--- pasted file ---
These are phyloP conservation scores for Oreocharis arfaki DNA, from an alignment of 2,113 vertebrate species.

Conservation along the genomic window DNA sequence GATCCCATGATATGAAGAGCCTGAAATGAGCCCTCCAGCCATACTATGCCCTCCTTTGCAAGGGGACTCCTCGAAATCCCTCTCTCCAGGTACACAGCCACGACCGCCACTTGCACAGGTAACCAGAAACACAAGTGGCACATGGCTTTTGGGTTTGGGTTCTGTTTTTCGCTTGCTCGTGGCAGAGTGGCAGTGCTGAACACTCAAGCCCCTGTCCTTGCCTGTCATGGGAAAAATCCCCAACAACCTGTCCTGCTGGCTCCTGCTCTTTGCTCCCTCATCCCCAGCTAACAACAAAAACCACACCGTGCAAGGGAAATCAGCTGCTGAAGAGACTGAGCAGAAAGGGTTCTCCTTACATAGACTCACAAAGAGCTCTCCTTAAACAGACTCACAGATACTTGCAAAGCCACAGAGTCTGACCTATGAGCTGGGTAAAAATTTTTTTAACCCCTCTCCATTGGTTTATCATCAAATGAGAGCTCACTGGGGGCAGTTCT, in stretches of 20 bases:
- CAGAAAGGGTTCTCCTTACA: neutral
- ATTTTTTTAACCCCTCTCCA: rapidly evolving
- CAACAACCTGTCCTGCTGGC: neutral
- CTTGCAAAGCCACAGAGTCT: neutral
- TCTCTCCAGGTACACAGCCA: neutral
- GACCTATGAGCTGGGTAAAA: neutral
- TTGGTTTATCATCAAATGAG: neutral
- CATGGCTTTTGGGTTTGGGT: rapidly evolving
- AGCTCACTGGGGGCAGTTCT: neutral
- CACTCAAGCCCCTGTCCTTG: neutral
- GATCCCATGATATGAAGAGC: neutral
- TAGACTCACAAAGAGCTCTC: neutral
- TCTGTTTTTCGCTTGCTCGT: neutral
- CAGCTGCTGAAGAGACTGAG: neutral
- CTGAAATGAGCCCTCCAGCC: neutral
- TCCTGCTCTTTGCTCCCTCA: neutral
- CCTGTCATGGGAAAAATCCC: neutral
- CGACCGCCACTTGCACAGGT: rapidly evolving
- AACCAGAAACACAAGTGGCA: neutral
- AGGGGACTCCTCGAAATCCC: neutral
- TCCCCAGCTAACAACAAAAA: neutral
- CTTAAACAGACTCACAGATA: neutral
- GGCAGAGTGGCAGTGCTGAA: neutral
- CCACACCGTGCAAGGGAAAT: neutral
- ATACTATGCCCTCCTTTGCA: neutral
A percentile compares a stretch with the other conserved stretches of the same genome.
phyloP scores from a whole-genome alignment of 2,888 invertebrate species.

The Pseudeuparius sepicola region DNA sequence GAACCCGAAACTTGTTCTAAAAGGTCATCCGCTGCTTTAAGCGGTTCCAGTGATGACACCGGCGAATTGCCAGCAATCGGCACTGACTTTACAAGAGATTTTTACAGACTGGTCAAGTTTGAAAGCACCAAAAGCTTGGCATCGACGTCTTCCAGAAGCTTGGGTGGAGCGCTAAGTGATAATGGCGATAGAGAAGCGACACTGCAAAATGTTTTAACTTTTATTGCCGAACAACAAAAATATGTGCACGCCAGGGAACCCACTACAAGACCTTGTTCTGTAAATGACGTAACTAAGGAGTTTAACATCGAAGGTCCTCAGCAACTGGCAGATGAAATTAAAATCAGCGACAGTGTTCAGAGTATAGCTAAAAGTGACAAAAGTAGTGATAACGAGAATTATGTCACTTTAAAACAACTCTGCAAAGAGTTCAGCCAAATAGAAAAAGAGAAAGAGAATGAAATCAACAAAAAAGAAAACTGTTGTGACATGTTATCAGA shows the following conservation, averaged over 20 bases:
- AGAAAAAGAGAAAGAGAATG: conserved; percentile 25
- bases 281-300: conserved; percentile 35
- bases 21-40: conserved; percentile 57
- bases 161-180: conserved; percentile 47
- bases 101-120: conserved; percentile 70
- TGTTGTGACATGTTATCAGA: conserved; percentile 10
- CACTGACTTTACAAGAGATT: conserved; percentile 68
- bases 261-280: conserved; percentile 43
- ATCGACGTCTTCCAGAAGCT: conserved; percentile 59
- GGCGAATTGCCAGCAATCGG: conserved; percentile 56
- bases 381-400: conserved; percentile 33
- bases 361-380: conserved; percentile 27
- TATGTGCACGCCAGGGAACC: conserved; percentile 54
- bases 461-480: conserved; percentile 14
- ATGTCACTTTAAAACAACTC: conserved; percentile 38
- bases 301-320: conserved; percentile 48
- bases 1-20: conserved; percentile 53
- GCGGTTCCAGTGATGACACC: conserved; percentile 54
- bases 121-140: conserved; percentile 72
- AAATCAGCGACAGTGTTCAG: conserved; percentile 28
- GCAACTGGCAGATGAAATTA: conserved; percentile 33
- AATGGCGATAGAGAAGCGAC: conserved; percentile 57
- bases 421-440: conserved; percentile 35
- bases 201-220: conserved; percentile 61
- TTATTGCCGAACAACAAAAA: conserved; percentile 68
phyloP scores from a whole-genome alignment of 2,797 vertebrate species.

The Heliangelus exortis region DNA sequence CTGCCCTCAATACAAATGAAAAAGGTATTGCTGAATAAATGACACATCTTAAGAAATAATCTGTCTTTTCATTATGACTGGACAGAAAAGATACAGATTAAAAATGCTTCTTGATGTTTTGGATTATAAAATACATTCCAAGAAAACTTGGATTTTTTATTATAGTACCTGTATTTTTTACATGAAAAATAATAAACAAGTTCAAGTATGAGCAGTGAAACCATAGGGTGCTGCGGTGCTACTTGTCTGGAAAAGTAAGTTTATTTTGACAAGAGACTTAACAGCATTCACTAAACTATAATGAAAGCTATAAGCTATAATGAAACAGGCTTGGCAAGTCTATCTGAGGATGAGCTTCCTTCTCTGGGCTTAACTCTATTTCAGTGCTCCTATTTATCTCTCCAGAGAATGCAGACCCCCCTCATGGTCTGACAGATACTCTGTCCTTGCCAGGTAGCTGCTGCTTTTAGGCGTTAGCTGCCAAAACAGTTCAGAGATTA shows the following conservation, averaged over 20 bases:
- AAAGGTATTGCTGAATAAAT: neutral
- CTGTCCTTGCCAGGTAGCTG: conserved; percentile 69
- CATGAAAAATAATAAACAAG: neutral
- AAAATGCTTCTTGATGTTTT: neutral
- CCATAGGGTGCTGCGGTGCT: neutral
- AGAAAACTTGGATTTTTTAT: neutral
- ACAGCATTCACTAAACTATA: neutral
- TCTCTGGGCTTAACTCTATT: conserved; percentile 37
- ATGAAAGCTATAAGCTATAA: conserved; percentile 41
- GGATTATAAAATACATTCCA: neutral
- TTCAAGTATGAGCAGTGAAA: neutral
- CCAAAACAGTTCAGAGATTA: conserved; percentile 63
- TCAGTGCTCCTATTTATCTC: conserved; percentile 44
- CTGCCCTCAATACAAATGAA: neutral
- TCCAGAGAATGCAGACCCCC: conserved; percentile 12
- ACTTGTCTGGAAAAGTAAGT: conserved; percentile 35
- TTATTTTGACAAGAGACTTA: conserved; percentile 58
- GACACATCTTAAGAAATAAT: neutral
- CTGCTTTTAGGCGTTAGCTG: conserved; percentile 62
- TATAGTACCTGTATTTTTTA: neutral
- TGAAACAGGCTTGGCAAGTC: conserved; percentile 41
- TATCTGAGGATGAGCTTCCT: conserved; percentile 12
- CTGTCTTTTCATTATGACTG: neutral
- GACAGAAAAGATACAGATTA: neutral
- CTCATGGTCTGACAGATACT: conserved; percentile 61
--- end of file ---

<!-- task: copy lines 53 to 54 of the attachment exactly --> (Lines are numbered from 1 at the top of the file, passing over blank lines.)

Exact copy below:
- bases 421-440: conserved; percentile 35
- bases 201-220: conserved; percentile 61